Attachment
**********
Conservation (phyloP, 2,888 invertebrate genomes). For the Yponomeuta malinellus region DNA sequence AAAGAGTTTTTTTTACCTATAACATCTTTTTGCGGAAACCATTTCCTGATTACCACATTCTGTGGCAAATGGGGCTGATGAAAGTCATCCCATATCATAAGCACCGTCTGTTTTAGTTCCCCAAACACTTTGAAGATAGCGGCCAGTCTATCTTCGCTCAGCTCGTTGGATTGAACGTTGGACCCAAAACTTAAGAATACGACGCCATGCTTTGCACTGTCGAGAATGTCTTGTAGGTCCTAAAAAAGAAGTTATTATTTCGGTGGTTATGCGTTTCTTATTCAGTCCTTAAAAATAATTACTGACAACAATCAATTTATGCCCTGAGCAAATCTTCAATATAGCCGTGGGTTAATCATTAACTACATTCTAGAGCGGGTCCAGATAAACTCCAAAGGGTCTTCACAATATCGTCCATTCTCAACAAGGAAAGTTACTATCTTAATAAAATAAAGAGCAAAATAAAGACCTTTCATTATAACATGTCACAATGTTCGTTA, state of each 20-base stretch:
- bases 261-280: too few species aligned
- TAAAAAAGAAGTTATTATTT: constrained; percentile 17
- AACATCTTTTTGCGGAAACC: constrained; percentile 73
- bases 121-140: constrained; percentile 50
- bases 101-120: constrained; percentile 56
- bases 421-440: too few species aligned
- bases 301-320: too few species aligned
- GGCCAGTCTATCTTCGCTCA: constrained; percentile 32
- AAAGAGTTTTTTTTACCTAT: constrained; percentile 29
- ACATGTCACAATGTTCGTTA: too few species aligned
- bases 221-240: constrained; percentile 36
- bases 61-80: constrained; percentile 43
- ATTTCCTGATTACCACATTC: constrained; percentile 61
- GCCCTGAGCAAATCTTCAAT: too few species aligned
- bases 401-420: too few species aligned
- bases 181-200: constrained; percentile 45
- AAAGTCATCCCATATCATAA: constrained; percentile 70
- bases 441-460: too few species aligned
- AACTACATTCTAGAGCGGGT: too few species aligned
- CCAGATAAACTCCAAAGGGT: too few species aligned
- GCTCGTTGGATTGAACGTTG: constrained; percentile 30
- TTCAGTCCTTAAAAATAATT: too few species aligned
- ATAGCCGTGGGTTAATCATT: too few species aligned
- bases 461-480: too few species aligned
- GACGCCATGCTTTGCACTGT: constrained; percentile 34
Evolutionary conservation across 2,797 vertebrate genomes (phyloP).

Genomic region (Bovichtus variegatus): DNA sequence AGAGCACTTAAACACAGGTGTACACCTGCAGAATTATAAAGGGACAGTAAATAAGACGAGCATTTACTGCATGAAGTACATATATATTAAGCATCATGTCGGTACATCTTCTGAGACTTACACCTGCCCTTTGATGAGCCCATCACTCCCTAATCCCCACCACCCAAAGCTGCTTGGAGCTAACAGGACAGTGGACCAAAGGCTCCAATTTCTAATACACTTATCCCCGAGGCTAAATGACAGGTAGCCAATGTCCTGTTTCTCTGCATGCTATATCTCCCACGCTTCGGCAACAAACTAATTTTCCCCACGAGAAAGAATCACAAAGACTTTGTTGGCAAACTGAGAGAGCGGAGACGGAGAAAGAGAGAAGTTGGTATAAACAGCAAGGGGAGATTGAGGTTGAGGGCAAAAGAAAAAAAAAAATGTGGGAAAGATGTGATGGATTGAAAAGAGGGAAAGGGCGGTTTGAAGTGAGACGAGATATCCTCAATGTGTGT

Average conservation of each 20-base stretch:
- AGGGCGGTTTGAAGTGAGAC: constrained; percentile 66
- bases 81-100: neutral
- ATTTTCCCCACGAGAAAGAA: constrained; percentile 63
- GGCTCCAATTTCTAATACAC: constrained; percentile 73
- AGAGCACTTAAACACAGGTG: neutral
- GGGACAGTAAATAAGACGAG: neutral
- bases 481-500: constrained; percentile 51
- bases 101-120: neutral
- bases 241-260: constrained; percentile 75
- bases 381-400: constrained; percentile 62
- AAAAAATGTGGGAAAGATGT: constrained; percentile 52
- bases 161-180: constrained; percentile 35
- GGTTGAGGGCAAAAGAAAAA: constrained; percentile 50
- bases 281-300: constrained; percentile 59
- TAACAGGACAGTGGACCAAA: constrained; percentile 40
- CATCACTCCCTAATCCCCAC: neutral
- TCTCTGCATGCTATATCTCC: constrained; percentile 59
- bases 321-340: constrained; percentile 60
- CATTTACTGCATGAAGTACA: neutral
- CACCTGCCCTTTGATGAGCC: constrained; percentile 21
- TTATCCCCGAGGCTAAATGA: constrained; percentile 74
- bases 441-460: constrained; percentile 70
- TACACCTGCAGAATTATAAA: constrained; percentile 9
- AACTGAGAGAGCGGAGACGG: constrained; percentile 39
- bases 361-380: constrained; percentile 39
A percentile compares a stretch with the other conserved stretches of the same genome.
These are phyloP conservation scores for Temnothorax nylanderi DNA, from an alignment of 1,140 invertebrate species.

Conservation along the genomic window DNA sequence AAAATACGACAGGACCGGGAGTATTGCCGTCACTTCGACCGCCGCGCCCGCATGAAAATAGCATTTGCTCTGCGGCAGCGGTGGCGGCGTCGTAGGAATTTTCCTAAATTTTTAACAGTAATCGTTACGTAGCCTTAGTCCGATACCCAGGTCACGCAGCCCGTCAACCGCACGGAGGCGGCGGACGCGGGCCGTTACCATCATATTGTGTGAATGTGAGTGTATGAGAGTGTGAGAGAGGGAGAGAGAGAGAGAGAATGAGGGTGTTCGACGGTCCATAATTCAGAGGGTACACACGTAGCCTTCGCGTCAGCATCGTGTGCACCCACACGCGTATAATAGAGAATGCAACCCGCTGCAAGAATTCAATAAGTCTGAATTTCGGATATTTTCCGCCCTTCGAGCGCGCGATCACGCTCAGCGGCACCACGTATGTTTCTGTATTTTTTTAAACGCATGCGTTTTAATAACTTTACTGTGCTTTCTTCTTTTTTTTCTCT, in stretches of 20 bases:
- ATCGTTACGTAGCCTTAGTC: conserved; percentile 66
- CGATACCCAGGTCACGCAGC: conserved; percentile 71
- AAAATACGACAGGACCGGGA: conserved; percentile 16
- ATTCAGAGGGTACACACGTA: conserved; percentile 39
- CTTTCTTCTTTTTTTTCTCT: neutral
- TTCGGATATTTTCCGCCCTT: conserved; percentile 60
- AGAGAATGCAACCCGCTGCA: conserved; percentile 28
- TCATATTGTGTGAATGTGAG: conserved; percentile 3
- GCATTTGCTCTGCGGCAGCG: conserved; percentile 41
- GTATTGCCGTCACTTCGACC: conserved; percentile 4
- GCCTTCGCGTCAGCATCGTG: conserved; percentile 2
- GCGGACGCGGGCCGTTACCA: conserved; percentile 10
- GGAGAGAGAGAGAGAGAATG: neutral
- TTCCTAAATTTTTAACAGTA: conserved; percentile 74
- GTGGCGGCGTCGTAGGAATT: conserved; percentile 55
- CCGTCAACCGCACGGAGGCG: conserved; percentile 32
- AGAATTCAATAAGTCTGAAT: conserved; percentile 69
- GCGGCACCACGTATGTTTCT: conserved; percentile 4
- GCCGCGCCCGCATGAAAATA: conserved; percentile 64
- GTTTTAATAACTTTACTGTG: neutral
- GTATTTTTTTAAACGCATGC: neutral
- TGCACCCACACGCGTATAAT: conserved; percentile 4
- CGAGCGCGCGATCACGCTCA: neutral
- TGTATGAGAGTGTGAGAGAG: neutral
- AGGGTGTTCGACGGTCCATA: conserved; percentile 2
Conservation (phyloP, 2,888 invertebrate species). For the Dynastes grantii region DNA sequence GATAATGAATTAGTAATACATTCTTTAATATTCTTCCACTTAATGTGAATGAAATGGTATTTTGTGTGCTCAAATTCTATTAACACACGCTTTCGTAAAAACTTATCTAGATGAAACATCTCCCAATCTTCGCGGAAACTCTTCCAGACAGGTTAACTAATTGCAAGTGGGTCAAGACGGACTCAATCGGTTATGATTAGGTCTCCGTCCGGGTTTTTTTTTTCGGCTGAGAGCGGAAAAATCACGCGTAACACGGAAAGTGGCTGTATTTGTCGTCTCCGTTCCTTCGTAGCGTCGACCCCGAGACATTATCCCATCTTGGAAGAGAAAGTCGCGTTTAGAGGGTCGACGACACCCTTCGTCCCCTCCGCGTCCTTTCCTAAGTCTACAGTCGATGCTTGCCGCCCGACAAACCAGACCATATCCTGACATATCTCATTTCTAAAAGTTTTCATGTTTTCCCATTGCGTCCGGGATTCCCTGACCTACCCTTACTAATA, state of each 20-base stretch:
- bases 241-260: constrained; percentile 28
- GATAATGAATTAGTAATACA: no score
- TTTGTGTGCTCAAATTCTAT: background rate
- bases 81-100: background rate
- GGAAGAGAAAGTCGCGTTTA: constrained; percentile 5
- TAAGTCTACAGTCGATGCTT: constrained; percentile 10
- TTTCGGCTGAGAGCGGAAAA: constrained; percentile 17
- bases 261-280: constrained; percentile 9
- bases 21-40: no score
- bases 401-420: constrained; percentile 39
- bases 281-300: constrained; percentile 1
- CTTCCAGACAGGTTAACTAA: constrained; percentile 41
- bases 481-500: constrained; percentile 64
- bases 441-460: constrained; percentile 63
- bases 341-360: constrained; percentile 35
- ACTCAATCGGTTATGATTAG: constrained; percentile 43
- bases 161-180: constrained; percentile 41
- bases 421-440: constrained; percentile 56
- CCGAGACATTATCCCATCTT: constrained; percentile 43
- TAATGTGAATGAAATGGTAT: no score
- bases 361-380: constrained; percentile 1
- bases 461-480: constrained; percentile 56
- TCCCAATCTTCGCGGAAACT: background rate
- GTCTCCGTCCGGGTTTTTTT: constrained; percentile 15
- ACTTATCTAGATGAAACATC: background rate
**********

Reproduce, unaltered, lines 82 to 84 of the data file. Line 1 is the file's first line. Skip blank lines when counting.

- AGGGTGTTCGACGGTCCATA: conserved; percentile 2
Conservation (phyloP, 2,888 invertebrate species). For the Dynastes grantii region DNA sequence GATAATGAATTAGTAATACATTCTTTAATATTCTTCCACTTAATGTGAATGAAATGGTATTTTGTGTGCTCAAATTCTATTAACACACGCTTTCGTAAAAACTTATCTAGATGAAACATCTCCCAATCTTCGCGGAAACTCTTCCAGACAGGTTAACTAATTGCAAGTGGGTCAAGACGGACTCAATCGGTTATGATTAGGTCTCCGTCCGGGTTTTTTTTTTCGGCTGAGAGCGGAAAAATCACGCGTAACACGGAAAGTGGCTGTATTTGTCGTCTCCGTTCCTTCGTAGCGTCGACCCCGAGACATTATCCCATCTTGGAAGAGAAAGTCGCGTTTAGAGGGTCGACGACACCCTTCGTCCCCTCCGCGTCCTTTCCTAAGTCTACAGTCGATGCTTGCCGCCCGACAAACCAGACCATATCCTGACATATCTCATTTCTAAAAGTTTTCATGTTTTCCCATTGCGTCCGGGATTCCCTGACCTACCCTTACTAATA, state of each 20-base stretch:
- bases 241-260: constrained; percentile 28